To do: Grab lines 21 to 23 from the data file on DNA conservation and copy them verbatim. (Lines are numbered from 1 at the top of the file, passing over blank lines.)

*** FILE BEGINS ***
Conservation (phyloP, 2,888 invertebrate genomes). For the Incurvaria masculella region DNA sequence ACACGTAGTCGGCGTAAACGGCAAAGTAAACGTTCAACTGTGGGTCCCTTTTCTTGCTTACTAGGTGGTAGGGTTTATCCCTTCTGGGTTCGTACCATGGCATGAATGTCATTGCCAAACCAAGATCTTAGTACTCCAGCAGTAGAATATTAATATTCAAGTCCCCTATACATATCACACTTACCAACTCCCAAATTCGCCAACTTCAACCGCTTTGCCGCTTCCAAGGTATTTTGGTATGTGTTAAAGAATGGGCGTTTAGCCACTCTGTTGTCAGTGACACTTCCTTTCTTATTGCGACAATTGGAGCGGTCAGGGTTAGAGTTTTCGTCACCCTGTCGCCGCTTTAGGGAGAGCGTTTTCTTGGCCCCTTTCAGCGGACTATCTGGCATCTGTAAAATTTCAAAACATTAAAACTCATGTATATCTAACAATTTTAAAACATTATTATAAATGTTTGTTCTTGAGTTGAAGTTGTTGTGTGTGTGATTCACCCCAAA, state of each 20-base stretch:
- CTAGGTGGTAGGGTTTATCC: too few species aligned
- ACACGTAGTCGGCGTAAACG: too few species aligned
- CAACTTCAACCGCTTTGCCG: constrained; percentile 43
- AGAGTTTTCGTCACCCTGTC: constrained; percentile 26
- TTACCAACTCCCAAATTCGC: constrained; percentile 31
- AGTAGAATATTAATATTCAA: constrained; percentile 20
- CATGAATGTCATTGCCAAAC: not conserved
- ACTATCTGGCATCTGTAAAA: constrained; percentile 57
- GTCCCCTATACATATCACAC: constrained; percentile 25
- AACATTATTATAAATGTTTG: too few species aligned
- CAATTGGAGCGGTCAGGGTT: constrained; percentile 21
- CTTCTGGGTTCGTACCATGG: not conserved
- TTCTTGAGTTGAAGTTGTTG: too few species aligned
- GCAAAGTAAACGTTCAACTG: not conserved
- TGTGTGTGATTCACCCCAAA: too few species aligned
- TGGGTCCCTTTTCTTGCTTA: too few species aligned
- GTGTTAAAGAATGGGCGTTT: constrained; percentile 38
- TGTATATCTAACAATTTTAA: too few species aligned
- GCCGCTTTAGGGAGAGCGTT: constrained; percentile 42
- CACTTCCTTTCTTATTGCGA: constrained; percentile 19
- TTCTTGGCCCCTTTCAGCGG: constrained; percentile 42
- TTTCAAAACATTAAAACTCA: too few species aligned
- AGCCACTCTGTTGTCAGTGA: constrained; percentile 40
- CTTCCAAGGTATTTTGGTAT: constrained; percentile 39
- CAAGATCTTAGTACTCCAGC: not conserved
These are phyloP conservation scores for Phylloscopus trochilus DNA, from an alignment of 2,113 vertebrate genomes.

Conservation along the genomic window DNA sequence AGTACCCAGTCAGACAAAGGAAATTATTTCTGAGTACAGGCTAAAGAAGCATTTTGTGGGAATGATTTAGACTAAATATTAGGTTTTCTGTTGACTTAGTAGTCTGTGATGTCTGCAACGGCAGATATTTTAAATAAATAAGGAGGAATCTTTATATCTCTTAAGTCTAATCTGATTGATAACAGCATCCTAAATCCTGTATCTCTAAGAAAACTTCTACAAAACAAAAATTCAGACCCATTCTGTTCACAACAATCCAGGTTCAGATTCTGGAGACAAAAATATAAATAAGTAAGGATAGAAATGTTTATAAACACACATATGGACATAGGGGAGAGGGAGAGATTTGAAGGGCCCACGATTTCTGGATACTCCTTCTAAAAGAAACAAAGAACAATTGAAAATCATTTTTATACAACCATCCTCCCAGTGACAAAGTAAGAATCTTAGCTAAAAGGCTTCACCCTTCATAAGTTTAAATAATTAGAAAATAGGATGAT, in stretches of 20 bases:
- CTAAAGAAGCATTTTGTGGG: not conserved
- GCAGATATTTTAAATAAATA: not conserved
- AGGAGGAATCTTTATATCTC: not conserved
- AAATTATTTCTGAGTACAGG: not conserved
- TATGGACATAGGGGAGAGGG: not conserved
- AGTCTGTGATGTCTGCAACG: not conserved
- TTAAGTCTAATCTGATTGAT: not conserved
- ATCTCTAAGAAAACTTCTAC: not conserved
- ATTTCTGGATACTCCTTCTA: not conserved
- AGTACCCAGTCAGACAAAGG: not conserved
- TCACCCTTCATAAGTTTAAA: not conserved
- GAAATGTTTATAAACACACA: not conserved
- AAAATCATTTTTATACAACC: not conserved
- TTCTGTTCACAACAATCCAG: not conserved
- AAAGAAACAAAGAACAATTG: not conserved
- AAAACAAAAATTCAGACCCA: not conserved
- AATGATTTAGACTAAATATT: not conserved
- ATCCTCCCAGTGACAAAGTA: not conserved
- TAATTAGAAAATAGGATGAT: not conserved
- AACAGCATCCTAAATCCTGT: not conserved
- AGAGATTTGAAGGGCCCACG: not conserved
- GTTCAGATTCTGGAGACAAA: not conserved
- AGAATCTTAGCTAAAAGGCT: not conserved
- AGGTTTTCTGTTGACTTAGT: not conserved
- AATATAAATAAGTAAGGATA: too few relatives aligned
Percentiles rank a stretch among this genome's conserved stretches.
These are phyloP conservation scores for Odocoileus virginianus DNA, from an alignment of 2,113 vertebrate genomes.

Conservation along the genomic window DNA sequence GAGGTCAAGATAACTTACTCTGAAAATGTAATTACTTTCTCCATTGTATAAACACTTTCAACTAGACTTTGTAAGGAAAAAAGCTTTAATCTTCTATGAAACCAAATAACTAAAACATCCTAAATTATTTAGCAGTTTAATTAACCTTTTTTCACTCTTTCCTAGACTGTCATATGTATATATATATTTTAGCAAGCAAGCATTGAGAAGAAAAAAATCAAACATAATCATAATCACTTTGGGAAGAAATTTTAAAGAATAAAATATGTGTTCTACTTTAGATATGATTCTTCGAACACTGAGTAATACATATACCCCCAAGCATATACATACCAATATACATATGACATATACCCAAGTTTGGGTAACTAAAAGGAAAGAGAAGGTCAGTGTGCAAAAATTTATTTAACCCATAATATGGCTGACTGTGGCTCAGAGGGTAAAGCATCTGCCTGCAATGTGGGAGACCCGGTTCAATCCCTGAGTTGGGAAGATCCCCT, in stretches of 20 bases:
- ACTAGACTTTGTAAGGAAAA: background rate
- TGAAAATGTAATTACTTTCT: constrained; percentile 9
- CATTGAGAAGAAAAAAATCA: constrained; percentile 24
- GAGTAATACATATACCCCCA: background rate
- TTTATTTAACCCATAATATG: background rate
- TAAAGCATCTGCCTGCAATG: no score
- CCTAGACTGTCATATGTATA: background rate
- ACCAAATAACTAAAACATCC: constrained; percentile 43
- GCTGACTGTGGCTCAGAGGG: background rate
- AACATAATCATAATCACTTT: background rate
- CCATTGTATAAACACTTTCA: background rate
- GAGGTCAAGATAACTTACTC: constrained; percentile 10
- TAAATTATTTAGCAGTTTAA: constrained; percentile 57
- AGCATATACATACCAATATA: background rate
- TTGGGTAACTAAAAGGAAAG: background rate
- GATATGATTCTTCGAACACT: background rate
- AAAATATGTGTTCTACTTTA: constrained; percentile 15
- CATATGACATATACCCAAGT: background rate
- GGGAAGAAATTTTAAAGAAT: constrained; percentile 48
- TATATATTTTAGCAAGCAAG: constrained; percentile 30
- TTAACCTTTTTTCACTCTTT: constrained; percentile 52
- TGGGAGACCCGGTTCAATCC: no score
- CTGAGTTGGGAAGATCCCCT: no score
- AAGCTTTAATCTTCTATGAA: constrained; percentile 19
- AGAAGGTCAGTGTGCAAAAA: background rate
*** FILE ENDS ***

- CACTTCCTTTCTTATTGCGA: constrained; percentile 19
- TTCTTGGCCCCTTTCAGCGG: constrained; percentile 42
- TTTCAAAACATTAAAACTCA: too few species aligned